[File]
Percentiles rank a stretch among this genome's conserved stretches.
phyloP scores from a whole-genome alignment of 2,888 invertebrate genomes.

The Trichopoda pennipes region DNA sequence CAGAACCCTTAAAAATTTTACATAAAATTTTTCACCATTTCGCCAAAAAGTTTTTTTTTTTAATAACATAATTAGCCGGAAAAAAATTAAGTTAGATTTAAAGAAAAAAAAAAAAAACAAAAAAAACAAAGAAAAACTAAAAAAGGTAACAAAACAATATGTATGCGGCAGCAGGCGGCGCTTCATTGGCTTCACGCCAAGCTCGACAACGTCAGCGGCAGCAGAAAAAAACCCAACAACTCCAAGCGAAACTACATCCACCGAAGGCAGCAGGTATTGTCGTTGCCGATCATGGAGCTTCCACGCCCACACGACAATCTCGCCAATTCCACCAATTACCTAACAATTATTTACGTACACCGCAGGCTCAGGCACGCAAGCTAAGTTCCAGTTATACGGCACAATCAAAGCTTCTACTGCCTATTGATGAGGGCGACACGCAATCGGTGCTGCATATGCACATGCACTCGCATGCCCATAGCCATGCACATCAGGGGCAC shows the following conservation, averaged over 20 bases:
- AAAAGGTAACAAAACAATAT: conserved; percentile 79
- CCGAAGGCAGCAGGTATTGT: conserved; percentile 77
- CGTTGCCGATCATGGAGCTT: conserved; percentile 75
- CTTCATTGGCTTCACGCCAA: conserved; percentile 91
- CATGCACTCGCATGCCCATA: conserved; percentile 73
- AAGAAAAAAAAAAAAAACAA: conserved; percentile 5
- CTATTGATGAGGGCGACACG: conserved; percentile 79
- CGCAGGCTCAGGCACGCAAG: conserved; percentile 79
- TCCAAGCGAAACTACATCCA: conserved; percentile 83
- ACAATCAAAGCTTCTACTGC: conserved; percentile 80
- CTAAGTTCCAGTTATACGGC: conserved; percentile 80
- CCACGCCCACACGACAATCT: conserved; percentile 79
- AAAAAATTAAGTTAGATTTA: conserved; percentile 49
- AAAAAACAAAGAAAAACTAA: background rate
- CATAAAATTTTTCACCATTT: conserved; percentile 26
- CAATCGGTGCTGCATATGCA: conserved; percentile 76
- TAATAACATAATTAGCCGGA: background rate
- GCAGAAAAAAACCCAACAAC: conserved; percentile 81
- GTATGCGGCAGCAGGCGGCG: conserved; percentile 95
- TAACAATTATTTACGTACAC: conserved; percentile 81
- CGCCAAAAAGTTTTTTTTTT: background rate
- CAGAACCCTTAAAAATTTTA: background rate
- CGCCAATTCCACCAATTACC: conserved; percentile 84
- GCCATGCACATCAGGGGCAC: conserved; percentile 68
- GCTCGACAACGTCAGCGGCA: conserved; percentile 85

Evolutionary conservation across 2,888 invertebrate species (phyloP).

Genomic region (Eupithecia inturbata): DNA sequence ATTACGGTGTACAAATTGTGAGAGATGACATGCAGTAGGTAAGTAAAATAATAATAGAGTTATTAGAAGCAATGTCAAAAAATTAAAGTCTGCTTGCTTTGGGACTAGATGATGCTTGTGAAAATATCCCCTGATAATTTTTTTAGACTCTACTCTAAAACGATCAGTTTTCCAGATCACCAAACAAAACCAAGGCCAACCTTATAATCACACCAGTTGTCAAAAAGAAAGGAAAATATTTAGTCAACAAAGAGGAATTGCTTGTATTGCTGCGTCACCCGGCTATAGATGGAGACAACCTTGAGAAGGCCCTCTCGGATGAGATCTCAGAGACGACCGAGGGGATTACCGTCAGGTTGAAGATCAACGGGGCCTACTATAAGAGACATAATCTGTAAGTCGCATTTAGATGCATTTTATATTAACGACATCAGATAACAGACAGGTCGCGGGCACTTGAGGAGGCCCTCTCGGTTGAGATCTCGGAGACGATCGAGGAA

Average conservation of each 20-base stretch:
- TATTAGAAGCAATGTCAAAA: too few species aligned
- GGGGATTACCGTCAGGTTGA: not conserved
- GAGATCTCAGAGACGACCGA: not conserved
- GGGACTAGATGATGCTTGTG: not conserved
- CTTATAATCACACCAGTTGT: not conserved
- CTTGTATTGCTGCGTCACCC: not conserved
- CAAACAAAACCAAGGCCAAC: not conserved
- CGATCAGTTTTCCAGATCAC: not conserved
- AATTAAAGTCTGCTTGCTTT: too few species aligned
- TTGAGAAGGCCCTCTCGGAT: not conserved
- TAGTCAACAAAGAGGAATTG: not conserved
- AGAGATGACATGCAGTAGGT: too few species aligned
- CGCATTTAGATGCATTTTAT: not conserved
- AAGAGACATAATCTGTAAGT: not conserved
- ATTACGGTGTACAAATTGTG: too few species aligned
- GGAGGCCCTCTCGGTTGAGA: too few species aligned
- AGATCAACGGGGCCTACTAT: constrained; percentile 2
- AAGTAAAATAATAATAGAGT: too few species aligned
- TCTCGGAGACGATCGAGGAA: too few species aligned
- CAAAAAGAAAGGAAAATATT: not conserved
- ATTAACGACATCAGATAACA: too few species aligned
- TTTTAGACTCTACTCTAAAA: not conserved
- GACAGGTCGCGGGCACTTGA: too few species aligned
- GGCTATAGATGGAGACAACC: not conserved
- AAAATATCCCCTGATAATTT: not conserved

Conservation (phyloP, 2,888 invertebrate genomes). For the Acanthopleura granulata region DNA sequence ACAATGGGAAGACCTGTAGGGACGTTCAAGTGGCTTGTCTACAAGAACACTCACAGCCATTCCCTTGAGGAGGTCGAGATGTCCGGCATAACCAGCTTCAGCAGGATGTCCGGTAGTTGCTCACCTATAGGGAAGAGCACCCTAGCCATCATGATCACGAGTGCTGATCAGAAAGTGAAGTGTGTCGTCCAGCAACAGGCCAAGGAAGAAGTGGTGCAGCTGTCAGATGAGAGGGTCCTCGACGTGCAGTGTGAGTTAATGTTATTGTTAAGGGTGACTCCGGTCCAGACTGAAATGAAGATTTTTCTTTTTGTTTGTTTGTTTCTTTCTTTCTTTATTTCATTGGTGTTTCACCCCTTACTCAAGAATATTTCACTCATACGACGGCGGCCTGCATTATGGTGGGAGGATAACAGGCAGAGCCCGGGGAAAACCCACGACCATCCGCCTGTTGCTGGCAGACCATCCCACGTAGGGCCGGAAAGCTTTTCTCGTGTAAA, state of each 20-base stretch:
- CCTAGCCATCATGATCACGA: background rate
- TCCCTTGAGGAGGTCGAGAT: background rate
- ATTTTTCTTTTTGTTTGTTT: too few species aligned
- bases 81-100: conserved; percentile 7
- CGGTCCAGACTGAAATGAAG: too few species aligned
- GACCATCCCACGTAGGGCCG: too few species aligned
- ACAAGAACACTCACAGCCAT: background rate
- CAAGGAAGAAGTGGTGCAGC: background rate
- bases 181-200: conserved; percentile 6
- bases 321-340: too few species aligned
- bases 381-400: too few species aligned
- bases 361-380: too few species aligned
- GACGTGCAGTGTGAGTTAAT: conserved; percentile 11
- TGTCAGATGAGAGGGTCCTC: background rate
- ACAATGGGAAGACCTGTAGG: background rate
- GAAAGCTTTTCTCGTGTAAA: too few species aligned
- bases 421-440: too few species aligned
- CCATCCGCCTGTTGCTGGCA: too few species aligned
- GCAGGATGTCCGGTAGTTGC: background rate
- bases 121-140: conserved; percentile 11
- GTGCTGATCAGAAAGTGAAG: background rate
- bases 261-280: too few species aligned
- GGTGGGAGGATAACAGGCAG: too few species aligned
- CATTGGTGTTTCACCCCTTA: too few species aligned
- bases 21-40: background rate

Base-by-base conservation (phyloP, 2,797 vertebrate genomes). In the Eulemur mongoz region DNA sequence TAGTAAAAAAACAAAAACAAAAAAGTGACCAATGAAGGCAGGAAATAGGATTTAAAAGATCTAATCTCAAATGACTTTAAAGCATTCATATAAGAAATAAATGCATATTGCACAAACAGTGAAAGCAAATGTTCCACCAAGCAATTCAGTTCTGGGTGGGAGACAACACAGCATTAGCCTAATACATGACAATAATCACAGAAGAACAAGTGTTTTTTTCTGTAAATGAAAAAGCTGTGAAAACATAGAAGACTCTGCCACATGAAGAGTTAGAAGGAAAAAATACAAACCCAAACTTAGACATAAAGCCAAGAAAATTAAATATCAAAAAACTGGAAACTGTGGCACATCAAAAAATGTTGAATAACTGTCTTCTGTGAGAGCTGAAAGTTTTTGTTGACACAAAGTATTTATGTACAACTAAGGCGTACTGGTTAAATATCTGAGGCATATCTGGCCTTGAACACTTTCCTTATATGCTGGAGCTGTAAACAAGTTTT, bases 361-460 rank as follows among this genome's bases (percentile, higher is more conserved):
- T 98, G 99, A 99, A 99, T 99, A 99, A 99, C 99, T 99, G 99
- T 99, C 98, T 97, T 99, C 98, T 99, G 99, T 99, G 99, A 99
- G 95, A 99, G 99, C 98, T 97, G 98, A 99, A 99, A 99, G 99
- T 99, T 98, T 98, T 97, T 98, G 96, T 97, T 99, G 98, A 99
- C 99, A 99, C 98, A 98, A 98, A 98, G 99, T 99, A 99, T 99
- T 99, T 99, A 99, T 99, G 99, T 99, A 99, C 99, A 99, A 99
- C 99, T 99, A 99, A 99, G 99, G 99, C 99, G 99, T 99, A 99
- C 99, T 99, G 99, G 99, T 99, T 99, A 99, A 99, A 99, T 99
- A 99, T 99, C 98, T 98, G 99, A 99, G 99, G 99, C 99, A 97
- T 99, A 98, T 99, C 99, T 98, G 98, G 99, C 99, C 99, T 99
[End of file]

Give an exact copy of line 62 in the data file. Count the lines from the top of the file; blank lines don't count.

- CGGTCCAGACTGAAATGAAG: too few species aligned